It’s a short book, not a biography or a career survey, but an attempt to follow those moments in Morrison’s music, as he’s made it from his first records with Them, from Belfast in 1965 to the present day, when something happens that breaks through the boundaries of ordinary communication, of ordinary art speech. In this book those moments are called “the yarragh,” a term that comes from the traditional Irish tenor John McCormack. As a vocal sound, in Morrison’s music, it describes itself, onomatopoetically: that’s what you hear when, as a singer, he makes a rip in his own song, in his own sound. But in his music the same sense of escape from ordinary limits – a reach for, or the achievement of, a kind of violent transcendence – can come from hesitations, repetitions of words or phrases, pauses, the way a musical change by another musician is turned by Morrison as a bandleader or seized on by him as a singer and changed into a sound that becomes an event in and of itself. In these moments, the self is left behind, and the sound, that “yarragh,” becomes the active agent: a musical person, with its own mind, its own body.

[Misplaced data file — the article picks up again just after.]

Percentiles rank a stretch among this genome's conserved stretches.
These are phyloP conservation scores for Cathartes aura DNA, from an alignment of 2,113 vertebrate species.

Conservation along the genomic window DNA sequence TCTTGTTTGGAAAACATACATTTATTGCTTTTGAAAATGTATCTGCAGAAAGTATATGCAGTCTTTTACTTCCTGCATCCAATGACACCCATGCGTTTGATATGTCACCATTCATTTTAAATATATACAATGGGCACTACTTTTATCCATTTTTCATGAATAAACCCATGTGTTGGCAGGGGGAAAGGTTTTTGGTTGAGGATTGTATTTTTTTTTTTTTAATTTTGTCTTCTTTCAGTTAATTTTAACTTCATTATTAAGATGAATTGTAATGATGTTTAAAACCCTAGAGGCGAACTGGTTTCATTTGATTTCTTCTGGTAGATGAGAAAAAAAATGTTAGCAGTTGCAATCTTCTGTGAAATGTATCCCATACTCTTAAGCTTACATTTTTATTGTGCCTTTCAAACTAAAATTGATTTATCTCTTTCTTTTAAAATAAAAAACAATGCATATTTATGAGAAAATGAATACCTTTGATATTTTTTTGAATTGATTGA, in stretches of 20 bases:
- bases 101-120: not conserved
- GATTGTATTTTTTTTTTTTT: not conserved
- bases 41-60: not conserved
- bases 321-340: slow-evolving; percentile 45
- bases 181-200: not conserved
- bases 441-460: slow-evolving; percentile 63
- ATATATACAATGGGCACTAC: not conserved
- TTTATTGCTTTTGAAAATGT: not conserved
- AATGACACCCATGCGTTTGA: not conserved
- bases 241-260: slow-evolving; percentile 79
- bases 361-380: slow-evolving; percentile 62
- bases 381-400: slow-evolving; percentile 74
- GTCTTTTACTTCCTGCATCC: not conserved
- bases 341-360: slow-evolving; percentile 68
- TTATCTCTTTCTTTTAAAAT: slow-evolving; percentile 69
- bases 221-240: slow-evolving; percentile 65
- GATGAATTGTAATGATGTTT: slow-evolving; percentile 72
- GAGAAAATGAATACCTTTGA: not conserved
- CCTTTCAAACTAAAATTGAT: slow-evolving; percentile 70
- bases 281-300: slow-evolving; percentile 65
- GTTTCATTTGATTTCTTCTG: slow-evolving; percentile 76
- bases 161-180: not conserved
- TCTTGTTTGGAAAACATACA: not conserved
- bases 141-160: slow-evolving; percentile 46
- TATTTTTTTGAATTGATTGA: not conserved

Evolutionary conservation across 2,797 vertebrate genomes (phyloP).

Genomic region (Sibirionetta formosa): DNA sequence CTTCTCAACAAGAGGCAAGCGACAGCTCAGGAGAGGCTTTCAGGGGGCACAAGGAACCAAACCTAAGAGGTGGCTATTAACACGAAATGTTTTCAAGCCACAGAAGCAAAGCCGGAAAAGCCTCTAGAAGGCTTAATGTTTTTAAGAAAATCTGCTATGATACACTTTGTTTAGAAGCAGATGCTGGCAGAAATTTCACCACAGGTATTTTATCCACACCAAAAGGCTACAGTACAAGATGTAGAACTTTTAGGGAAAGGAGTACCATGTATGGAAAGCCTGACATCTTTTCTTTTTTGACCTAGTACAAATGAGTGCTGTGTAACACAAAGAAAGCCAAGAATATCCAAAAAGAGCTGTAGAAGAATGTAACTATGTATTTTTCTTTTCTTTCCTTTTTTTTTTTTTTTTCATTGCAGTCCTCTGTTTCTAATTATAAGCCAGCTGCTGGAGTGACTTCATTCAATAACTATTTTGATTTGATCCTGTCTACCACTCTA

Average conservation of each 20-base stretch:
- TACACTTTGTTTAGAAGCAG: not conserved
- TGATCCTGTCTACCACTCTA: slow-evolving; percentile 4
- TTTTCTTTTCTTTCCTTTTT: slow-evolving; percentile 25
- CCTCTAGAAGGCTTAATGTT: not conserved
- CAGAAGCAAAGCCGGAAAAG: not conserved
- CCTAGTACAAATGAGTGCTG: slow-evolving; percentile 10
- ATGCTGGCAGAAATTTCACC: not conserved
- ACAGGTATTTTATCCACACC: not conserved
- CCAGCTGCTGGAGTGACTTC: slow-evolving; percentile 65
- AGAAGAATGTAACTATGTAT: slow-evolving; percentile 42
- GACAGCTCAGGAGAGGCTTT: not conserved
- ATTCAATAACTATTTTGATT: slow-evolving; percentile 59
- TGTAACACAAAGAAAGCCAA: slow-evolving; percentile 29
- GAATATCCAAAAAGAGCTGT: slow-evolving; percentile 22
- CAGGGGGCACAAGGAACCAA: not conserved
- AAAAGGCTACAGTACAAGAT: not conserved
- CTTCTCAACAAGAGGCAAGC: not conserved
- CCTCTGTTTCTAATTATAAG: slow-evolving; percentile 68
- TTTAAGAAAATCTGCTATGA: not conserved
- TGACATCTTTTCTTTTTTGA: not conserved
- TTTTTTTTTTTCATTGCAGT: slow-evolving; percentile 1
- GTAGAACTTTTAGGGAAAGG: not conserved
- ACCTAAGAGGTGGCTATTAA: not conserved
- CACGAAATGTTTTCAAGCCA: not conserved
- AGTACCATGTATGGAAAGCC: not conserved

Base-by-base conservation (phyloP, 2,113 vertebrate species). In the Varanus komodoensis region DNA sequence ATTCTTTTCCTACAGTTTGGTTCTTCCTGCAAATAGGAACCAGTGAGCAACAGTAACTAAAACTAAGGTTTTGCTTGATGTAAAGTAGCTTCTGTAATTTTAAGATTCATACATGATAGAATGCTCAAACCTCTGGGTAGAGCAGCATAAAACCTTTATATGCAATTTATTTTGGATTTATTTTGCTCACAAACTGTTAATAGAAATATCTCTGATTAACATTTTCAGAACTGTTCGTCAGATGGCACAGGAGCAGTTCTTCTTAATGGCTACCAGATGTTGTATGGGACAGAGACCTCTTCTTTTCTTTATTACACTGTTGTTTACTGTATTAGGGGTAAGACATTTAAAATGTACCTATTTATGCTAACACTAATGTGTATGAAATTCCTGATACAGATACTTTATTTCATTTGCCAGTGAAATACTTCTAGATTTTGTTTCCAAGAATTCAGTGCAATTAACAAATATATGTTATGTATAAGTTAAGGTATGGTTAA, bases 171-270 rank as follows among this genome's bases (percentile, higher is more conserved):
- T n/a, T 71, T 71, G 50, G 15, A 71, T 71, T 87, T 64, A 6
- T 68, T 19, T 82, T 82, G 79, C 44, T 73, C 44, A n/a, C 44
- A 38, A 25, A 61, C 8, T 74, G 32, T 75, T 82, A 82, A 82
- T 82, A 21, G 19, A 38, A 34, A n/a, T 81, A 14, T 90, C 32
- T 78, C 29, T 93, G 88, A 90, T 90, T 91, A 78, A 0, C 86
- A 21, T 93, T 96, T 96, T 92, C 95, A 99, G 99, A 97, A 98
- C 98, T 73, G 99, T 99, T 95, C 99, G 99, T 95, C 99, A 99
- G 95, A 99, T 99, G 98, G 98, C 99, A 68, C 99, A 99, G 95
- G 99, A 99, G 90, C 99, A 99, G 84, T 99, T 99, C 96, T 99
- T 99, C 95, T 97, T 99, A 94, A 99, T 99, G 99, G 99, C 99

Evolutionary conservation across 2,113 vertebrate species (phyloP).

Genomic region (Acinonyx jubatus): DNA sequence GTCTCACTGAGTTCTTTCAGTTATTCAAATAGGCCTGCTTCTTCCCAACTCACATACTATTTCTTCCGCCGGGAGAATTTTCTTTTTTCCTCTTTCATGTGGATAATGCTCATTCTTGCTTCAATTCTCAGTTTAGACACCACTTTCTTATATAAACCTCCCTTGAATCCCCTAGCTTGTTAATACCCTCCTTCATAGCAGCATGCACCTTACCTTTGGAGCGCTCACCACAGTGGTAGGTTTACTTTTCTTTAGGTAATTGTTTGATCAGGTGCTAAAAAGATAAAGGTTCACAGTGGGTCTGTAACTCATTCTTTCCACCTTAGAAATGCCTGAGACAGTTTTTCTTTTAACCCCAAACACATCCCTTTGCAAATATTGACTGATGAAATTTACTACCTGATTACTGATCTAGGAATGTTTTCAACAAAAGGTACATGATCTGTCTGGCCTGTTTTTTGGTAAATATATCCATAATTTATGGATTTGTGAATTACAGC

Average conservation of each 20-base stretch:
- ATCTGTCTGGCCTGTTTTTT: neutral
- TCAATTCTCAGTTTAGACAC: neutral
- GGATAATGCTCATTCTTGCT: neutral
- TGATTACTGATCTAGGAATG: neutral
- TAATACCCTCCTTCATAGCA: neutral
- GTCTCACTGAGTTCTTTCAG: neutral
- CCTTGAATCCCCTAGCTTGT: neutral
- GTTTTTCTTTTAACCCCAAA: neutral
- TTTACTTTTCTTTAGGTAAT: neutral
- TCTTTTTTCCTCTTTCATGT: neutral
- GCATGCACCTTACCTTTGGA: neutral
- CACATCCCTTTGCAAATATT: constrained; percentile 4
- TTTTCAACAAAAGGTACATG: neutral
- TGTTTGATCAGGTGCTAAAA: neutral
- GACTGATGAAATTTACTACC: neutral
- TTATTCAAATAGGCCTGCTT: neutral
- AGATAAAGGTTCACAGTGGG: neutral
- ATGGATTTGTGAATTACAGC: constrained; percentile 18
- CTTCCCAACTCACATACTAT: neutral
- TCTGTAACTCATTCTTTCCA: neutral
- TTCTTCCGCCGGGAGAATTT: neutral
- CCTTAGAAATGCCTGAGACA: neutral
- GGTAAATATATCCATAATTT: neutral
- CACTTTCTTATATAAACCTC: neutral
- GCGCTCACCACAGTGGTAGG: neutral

Read the whole thing. [Added photo. Image credit: Art Siegel]
And I really recommend taking the time to watch this online video of Greil Marcus talking about, and reading from, his book – as well as answering questions from the audience. He’s got some great quotes from John Irving on fiction and non-fiction. Trust me, it’s worth it. There’s even the correct spelling of yarrrgh.